The tadpole's appearance changes throughout its development. The length of the species' tadpoles ranges from 8.1 millimetres (once hatched) to 44 millimetres. They are initially mottled with brown, which increases in pigmentation (to green or brown) during development. The underside begins dark and then lightens, eventually to white in adults. The eggs are brown, in a clear jelly and are 1.1–1.4 millimetres in diameter.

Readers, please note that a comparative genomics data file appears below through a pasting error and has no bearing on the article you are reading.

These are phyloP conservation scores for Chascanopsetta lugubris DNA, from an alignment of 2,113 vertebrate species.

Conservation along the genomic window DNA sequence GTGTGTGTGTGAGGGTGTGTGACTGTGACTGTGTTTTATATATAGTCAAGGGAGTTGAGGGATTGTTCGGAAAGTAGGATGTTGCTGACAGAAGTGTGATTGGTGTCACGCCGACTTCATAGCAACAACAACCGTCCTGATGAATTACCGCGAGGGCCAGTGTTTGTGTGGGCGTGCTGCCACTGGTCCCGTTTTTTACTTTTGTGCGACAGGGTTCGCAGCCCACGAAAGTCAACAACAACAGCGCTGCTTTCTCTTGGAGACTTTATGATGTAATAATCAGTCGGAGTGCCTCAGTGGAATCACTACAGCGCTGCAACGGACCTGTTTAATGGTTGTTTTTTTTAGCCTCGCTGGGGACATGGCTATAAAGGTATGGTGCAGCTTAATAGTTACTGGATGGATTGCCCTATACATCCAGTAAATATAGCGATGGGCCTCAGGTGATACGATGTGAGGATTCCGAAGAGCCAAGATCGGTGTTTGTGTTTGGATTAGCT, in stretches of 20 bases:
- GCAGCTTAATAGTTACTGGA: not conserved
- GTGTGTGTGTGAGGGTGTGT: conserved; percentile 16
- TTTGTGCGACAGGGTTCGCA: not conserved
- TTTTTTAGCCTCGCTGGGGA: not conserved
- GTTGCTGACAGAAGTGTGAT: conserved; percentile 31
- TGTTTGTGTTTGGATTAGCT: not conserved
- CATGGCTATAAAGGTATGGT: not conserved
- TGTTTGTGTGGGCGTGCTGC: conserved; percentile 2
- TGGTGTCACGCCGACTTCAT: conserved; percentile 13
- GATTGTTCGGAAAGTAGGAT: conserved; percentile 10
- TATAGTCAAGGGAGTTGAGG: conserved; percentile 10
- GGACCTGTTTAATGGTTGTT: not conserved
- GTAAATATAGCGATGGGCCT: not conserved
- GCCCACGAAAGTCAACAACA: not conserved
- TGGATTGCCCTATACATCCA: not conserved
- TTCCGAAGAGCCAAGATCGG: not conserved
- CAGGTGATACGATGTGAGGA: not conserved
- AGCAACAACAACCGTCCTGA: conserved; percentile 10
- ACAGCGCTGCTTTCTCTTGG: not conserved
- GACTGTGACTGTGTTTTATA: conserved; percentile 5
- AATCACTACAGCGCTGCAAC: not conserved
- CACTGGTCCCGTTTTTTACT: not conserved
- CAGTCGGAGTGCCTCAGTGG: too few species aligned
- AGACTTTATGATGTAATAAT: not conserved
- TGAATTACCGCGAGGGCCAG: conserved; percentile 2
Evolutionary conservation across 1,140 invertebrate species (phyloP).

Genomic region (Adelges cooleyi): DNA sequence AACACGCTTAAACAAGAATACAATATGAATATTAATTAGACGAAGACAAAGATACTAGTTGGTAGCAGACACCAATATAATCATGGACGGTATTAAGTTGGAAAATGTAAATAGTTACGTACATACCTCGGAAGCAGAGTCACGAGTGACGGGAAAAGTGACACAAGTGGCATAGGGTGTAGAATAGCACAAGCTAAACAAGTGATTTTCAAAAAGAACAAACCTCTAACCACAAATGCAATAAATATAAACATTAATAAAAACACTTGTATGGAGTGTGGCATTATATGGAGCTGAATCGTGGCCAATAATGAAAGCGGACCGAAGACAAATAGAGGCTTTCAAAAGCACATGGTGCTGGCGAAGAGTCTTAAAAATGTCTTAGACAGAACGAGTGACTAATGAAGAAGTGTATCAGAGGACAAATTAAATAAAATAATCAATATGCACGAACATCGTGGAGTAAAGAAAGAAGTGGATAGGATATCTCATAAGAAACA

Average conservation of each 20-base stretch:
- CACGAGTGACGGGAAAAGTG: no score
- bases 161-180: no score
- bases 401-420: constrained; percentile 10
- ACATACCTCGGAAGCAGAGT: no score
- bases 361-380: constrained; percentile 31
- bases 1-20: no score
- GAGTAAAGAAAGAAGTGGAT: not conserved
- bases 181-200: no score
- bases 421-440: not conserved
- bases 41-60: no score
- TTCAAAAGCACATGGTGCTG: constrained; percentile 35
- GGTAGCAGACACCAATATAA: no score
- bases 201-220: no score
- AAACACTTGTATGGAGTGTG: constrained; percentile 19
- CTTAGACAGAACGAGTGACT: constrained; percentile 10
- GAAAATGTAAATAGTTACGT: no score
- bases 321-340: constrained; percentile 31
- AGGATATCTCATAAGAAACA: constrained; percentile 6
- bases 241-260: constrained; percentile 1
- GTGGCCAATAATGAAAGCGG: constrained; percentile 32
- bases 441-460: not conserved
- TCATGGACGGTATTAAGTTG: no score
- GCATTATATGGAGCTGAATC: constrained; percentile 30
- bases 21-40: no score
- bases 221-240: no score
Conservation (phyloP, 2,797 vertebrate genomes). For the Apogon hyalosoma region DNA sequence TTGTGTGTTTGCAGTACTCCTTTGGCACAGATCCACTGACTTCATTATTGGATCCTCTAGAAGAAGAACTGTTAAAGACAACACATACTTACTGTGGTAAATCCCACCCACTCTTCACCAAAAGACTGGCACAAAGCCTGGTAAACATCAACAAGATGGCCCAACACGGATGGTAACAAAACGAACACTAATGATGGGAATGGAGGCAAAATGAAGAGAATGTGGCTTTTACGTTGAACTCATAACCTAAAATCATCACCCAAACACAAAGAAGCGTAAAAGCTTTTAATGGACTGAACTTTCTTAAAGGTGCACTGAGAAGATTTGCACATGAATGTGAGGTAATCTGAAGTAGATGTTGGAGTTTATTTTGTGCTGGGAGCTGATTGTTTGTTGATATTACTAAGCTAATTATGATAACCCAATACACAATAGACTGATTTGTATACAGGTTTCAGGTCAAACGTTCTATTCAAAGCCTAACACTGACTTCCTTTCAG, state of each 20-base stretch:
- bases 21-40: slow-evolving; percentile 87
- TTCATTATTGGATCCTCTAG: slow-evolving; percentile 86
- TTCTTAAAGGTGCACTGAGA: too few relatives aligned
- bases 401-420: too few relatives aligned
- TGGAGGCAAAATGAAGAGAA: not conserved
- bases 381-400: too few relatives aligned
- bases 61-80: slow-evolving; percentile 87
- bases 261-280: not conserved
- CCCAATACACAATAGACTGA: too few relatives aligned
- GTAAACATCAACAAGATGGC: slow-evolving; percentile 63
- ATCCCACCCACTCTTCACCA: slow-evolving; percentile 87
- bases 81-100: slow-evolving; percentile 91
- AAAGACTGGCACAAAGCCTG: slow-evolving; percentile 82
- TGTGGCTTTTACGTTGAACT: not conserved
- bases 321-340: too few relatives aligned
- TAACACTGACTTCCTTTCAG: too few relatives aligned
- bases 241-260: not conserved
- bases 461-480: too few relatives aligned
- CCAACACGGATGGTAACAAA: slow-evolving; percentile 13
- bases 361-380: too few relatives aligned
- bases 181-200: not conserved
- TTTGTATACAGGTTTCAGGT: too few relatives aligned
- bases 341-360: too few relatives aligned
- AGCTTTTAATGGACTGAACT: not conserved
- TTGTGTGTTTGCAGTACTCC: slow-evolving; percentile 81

Although frogs have lungs, they absorb oxygen through their skin, and for this to occur efficiently, the skin must be moist. A disadvantage of moist skin is that pathogens can thrive on it, increasing the chance of infection. To counteract this, frogs secrete peptides that destroy these pathogens. The skin secretion from the Green Tree Frog contains caerins, a group of peptides with antibacterial and antiviral properties. It also contains caerulins, which have the same physiological effects as CCK-8, a digestive hormone and hunger suppressant.[2] Several peptides from the skin secretions of the Green Tree Frog have been found to destroy HIV without harming healthy T-cells.[3] Human respiratory system The lungs flank the heart and great vessels in the chest cavity. ... General Name, Symbol, Number oxygen, O, 8 Chemical series nonmetals, chalcogens Group, Period, Block 16, 2, p Appearance colorless (gas) very pale blue (liquid) Standard atomic weight 15. ... A pathogen or infectious agent is a biological agent that causes disease or illness to its host. ... Peptides (from the Greek πεπτος, digestible), are the family of short molecules formed from the linking, in a defined order, of various α-amino acids. ... Secretion is the process of segregating, elaborating, and releasing chemicals from a cell, or a secreted chemical substance or amount of substance. ... Cholecystokinin (from Greek chole, bile; cysto, sac; kinin, move; hence, move the bile-sac (gall bladder)) is a peptide hormone of the gastrointestinal system responsible for stimulating the digestion of fat and protein. ... Species Human immunodeficiency virus 1 Human immunodeficiency virus 2 Human immunodeficiency virus (HIV) is a retrovirus that causes acquired immunodeficiency syndrome (AIDS, a condition in humans in which the immune system begins to fail, leading to life-threatening opportunistic infections). ... T cells belong to a group of white blood cells known as lymphocytes and play a central role in cell-mediated immunity. ...